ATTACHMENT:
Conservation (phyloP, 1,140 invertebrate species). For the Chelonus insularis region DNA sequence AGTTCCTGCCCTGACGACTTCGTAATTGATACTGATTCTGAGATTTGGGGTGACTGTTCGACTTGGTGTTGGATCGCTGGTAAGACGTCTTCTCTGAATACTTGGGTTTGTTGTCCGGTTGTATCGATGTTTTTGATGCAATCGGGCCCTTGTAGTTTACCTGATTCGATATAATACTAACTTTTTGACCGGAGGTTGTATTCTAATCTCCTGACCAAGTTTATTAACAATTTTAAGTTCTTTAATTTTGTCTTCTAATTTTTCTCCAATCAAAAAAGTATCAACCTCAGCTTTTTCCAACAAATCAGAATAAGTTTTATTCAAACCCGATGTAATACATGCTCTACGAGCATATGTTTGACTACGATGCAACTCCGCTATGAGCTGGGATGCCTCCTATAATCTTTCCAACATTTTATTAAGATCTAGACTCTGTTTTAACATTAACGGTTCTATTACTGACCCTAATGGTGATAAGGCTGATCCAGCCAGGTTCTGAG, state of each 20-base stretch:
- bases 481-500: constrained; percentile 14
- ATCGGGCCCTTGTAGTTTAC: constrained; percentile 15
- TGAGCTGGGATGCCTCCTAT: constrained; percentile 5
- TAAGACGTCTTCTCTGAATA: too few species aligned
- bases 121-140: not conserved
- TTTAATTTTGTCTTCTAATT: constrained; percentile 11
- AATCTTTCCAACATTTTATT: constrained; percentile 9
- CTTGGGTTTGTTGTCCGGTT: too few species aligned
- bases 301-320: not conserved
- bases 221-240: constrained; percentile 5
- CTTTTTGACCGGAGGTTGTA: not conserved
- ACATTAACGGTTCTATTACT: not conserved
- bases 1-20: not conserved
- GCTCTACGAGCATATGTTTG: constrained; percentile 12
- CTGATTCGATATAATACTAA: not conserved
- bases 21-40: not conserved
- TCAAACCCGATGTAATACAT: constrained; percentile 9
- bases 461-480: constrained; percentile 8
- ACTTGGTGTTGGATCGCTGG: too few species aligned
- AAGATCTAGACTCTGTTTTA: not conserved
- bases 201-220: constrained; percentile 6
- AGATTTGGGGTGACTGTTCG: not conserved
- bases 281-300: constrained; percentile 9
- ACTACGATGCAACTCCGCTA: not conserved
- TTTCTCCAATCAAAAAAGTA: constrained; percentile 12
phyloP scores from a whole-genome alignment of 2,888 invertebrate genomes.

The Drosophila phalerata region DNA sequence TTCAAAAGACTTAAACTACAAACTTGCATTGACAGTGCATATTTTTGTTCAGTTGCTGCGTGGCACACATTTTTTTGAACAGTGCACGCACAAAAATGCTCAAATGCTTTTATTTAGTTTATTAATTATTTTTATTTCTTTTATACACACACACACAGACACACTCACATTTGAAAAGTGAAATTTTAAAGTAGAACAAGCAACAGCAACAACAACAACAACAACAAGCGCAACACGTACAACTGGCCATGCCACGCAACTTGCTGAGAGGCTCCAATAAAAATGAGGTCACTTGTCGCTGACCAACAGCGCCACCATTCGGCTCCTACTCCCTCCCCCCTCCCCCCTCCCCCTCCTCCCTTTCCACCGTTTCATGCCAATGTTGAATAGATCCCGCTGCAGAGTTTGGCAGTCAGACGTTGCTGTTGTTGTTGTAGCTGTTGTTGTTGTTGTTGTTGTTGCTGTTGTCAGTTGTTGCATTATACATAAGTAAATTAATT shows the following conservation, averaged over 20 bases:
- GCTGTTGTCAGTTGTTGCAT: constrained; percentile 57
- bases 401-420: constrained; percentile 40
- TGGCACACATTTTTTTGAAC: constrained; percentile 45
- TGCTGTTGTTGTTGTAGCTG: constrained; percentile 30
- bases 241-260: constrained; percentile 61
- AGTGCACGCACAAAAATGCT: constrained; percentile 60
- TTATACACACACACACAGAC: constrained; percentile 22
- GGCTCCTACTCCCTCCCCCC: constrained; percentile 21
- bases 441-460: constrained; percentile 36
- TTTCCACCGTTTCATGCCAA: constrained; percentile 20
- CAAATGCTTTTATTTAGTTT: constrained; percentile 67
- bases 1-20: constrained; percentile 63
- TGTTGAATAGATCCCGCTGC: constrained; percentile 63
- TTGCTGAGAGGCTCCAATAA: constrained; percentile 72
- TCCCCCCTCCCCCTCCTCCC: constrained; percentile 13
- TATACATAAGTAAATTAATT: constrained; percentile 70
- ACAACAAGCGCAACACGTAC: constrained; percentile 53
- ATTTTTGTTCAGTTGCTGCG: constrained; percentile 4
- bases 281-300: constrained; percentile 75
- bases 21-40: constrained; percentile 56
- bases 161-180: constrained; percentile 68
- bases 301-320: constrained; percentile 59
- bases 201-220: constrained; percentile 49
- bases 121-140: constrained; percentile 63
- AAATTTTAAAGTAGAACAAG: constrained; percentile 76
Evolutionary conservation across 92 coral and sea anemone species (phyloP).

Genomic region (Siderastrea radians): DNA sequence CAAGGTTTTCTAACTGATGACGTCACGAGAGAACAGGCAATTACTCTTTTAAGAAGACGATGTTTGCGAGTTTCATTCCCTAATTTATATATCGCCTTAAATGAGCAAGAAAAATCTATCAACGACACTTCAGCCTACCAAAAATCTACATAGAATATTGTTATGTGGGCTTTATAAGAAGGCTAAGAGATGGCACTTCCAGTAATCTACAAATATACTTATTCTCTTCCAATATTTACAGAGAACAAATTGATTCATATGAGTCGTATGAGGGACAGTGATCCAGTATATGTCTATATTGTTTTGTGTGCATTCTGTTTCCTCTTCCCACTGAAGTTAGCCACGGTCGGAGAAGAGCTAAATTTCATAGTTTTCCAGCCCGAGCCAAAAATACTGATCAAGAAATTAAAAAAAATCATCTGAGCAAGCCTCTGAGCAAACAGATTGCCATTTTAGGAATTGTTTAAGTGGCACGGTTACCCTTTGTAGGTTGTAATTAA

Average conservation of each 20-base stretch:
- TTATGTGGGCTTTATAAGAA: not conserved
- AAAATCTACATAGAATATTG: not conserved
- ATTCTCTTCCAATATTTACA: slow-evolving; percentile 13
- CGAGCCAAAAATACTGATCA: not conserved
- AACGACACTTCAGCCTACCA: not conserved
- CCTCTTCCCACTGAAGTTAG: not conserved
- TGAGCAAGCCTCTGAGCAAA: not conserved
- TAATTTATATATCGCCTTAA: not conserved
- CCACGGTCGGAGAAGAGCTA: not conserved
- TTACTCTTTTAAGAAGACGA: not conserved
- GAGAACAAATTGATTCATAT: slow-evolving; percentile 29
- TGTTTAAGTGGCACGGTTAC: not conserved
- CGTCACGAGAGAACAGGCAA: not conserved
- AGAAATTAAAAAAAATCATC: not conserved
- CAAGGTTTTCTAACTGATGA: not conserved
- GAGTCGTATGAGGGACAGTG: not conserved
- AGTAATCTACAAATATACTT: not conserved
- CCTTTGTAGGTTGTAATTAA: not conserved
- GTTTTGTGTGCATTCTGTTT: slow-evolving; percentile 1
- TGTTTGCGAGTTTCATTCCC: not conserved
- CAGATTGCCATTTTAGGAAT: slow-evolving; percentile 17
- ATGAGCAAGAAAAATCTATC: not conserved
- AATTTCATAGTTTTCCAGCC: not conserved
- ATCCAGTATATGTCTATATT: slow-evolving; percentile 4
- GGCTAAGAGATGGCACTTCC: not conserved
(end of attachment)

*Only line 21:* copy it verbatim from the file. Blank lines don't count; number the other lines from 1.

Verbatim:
- AAGATCTAGACTCTGTTTTA: not conserved